# KZG Commitment Scheme

One of the most widely used polynomial commitment schemes is the KZG commitment scheme. The scheme was originally published in 2010 by Kate, Zaverucha, and Goldberg.

KZG is used in Ethereum’s Proto-Danksharding, and is also used in Scroll’s proof system.

## Preliminaries and notation

Recall the premise of polynomial commitment schemes. We have some polynomial $P(x)$ that we would like to commit to. We’ll assume the polynomial has a degree less than $l$.

KZG commitments rely on elliptic curve pairings. Let $\mathbb{G}_1$ and $\mathbb{G}_2$ be two elliptic curve groups of order $p$, with a non-trivial bilinear mapping $e: \mathbb{G}_1 \times \mathbb{G}_2 \rightarrow \mathbb{G}_T$. Let $g$ be a generator of $\mathbb{G}_1$, and $h$ a generator of $\mathbb{G}_2$. We will use the notation $[x]_1 := x \cdot g$ and $[x]_2 := x \cdot h$, where $x \in \mathbb{F}_p$.

## 1. Trusted setup

Before computing any KZG commitments, a one-time trusted setup must be performed. Once the trusted setup is completed, it can be reused to commit and reveal as many different polynomials as desired. The trusted setup works as follows:

• Pick some random field element $\tau \in \mathbb{F}_p$
• Let $l \in \mathbb{Z}$ be the maximum degree of the polynomials we want to commit to
• The trusted setup will only enable commitments to polynomials of degree $\leq l$
• Compute $([\tau^0]_1,[\tau^1]_1,[\tau^{2}]_1\ldots,[\tau^{l}]_1)$ and $([\tau]_2)$, and release these values publicly.

Note that $\tau$ should not be revealed - it is a secret parameter of the setup, and should be discarded after the trusted setup ceremony is completed so that nobody can figure out its value.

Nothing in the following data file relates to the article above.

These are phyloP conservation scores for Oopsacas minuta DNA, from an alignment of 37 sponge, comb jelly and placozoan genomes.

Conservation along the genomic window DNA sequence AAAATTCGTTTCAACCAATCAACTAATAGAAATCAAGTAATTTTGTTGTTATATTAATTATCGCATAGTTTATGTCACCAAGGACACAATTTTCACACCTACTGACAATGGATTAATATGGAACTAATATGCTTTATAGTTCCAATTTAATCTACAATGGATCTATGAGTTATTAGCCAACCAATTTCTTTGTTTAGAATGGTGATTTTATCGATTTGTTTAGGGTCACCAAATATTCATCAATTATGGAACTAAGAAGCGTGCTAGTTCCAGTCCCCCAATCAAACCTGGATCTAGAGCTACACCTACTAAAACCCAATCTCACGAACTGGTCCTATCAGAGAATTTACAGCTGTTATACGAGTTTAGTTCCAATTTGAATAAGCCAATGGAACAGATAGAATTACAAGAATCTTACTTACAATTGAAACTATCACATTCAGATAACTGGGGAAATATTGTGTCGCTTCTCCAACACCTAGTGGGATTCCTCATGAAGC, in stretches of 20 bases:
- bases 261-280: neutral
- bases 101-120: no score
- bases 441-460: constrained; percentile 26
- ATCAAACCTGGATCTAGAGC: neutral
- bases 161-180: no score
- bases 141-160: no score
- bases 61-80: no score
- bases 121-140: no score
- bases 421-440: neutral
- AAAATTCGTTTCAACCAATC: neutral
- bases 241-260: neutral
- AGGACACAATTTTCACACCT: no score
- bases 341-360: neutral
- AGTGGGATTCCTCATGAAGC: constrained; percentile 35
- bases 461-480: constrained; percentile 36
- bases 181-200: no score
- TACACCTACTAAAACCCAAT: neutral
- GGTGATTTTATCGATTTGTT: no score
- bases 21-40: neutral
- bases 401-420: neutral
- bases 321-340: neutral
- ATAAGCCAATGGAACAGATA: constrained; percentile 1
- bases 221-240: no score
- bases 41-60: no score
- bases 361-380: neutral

There are established methods of conducting trusted setup ceremonies with weak trust assumptions (1-out-of-N trust assumption) using multi-party computation (MPC). For more on how trusted setups work, see this post by Vitalik.

## 2. Committing to a polynomial

• Given a polynomial $P(x) = \sum_{i=0}^{l} p_i x^i$
• Compute and output the commitment $c = [P(\tau)]_1$
• Although the committer cannot compute $P(\tau)$ directly (since he doesn’t know $\tau$), he can compute it using the output of the trusted setup:
• $[P(\tau)]_1 = [\sum_{i=0}^{l} p_i \tau^i]_1 = \sum_{i=0}^{l} p_i [\tau^i]_1$

## 3. Prove an evaluation

• Given an evaluation $P(a) = b$
• Compute and output the proof $\pi = [Q(\tau)]_1$
• Where $Q(x) := \frac{P(x)-b}{x-a}$
• This is called the “quotient polynomial.”Note that such a $Q(x)$ exists if and only if $P(a) = b$. The existence of this quotient polynomial therefore serves as a proof of the evaluation.

## 4. Verify an evaluation proof

• Given a commitment $c = [P(\tau)]_1$, an evaluation $P(a) = b$, and a proof $\pi = [Q(\tau)]_1$
• Verify that $e(\pi, [\tau - a]_2) = e(c - [b]_1, h)$
• Some algebra shows that this is equivalent to checking that that the quotient polynomial is correctly formed at $\tau$: $Q(\tau) = \frac{P(\tau) -b}{\tau-a}$
\begin{align*} & e(\pi, [\tau - a]_2) = e(c - [b]_1, h) \\ \iff & e([Q(\tau)]_1, [\tau -a]_2) = e([P(\tau)]_1 - [b]_1, h) \\ \iff & Q(\tau) \cdot (\tau - a) \cdot e(g, h) = (P(\tau)-b) \cdot e(g,h) \\ \iff & Q(\tau) \cdot (\tau -a) = P(\tau) - b \end{align*}
• The bilinear mapping $e$ enables us to check this property without knowing the secret setup parameter $\tau$
• Once this verification is complete, we can conclude that (with overwhelmingly high probability) the quotient polynomial is correctly formed, and therefore that the evaluation is correct.

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